SPANISH young gun Carlos Alcaraz clay dominance continued with a second straight title in his home nation, taking out the ATP Masters 1000 Madrid Open on the weekend. The 20-year-old defeated German Jan-Lennard Struff in a hard-fought three set match to successfully defend his title in the Spanish capital.
After winning the Barcelona Open the fortnight before, Alcaraz reached the final in Madrid by only dropping one set, bulldozing through former Top 10 players such as Grigor Dimitrov, Alexander Zverev and Karen Khachanov. Funnily enough, the only set he lost prior to the final was his first of the tournament, where he had to come back to defeat Finnish young gun Emil Ruusuvuori 2-6 6-4 6-2 to reach the third round.
His second Madrid title came just a few days after his 20th birthday, with the rising ATP Tour star winning his 10th Tour title, and fourth ATP 1000 trophy of his career. He stands in rare air with his idol, Rafael Nadal as the only consecutive Madrid Open champions and is the youngest player since Nadal to defend an ATP Masters 1000 trophy. He will rise to world number one again following the conclusion of his second round match in Rome.
Against Struff, Alcaraz only served the two aces, but won 67 and 63 per cent of his first and second serve points, and did enough on return to generate 11 break point opportunities. Though he was only able to pull through on three of them, he negated Struff’s biggest weapon – his serve – to only have four aces against him, and broke even on the German’s second serve points. There was only three points between them, but Alcaraz got the job done with his third break of the day.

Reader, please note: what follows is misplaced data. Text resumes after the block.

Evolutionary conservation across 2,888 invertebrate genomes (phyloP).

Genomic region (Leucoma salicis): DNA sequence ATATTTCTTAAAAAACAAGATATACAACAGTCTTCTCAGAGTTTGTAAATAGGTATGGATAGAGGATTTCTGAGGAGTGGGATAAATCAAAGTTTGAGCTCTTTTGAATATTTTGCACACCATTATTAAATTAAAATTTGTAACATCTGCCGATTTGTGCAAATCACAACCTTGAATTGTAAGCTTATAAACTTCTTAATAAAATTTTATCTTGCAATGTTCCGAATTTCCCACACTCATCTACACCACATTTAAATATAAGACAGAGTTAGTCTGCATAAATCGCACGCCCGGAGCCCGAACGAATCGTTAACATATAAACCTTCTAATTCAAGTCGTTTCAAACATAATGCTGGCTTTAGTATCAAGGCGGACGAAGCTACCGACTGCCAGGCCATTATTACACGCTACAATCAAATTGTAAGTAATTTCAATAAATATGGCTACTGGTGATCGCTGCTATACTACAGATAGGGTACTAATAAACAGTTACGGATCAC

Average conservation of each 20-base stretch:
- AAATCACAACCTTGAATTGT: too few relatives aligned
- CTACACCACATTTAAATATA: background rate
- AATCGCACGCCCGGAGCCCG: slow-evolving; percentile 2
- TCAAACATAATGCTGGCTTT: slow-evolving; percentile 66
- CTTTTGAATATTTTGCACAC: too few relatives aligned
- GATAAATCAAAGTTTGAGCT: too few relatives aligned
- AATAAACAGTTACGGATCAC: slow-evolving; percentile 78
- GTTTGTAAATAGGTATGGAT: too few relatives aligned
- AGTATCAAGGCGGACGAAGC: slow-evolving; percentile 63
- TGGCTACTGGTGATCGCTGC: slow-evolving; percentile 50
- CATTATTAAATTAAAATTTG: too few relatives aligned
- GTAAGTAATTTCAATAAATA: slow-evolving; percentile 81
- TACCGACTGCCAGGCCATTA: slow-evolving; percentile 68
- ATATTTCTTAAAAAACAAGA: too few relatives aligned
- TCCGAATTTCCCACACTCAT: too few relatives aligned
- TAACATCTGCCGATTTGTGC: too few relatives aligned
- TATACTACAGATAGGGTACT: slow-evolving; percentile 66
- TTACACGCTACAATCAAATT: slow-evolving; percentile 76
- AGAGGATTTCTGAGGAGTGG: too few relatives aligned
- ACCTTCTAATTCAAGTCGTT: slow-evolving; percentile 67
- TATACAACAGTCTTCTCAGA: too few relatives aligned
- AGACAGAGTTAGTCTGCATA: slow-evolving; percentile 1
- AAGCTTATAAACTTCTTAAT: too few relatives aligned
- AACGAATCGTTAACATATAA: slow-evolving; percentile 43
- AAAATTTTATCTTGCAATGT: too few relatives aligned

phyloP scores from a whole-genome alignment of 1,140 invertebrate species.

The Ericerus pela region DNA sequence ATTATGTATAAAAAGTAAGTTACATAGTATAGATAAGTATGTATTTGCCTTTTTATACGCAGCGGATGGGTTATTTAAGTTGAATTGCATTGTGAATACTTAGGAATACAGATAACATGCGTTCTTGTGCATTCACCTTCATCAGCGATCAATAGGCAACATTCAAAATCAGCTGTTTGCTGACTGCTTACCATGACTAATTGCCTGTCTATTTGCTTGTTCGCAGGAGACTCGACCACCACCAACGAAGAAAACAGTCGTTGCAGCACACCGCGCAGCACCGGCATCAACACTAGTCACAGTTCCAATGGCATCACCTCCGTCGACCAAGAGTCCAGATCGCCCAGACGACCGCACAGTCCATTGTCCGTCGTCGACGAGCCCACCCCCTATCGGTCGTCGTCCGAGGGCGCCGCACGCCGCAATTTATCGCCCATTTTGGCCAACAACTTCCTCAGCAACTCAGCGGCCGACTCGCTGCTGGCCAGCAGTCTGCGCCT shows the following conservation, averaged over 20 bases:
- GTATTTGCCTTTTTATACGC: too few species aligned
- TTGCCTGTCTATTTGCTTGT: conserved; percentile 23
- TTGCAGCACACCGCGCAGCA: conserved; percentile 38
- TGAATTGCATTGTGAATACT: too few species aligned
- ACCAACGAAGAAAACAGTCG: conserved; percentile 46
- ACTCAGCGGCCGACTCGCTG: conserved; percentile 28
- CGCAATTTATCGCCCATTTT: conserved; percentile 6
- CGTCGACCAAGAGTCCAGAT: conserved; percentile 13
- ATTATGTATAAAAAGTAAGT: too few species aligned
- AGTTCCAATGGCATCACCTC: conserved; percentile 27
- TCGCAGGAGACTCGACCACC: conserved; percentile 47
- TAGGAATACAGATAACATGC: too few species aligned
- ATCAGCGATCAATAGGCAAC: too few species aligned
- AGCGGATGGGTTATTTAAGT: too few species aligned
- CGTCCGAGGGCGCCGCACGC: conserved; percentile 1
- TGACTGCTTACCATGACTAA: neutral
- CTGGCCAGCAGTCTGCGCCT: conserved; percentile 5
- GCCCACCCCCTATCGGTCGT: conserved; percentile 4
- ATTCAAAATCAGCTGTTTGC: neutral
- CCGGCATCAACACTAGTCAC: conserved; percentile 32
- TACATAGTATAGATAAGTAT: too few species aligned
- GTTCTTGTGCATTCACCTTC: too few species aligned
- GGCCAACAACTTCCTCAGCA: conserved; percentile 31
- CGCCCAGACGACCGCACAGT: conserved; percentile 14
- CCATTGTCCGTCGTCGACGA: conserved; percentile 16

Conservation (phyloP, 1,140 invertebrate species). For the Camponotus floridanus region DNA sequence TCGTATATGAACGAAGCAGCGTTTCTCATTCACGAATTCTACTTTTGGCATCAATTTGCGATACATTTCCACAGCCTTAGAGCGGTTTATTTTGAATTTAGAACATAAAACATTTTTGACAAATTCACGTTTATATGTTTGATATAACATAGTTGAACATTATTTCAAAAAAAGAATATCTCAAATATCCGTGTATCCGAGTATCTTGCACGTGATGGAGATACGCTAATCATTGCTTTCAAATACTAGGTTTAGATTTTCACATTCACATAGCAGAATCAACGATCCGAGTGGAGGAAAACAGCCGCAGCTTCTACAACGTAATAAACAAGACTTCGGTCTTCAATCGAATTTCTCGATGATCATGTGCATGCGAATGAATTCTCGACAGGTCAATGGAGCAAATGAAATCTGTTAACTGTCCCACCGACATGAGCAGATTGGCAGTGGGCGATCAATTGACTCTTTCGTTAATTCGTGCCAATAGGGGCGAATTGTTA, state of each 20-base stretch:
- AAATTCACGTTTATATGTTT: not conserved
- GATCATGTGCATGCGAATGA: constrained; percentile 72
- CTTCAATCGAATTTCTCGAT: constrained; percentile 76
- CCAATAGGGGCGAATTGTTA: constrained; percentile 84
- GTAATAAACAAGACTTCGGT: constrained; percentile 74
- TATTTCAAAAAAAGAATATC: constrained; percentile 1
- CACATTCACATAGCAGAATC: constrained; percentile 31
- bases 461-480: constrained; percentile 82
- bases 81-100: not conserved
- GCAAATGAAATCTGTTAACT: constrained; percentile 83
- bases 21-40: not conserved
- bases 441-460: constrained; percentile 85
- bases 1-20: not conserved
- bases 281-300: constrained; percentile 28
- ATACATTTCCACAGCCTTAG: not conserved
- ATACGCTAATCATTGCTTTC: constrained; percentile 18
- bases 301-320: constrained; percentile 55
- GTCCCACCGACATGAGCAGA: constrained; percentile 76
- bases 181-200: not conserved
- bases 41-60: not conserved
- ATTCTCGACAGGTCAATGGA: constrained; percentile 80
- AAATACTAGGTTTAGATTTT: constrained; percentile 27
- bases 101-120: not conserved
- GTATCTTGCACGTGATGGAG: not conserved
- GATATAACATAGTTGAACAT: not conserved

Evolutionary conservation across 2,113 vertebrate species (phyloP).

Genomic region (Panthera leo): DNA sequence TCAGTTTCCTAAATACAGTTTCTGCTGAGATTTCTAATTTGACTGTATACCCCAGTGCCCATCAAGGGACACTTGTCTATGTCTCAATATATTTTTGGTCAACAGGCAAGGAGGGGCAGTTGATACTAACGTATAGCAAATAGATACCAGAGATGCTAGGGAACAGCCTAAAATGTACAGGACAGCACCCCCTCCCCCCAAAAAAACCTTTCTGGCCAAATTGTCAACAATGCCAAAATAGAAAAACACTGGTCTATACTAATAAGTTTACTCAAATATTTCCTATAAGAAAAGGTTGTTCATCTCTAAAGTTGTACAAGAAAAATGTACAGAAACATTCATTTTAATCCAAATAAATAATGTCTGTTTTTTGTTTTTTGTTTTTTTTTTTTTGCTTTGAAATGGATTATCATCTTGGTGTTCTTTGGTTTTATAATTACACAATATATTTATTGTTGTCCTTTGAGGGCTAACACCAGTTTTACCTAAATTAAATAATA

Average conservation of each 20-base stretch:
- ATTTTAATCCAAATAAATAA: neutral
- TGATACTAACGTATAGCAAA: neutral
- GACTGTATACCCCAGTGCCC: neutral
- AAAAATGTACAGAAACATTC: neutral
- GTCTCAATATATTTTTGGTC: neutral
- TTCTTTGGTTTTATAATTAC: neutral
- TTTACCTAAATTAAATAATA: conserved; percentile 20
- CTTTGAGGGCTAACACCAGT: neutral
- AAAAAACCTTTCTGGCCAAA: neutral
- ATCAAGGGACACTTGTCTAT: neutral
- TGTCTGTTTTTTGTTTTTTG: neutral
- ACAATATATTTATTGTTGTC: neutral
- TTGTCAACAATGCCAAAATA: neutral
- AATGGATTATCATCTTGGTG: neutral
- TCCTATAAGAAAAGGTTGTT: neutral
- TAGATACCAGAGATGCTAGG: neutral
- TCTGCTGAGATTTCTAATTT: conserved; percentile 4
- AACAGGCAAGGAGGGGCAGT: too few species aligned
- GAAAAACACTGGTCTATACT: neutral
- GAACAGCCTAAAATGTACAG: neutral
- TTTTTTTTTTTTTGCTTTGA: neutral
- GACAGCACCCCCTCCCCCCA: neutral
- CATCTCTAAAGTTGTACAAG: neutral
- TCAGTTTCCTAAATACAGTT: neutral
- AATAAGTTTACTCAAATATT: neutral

“For me it is so, so special,” Alcaraz said post-match. “To lift the trophy here in Madrid. In my country. It is always special to play and to be able to do a good result here and [being] a champion is so special. In front of my home crowd, my family, my friends. Everyone close to me. For me it is a special feeling that I will never forget.”
Though many expected Alcaraz to win easily against Struff, the German – who lost in qualifying but earned a lucky loser spot and made the most of his second chance – put up a massive fight and left nothing out on the court.
“It was a really tough match,” Alcaraz said. “Jan was playing great, really aggressive. In the second set I had a lot of chances to break his serve and I didn’t take it and it was tough for me to lose it. I told myself that I had to be positive all the time and that I would have my chances and I think I did it in the third set.”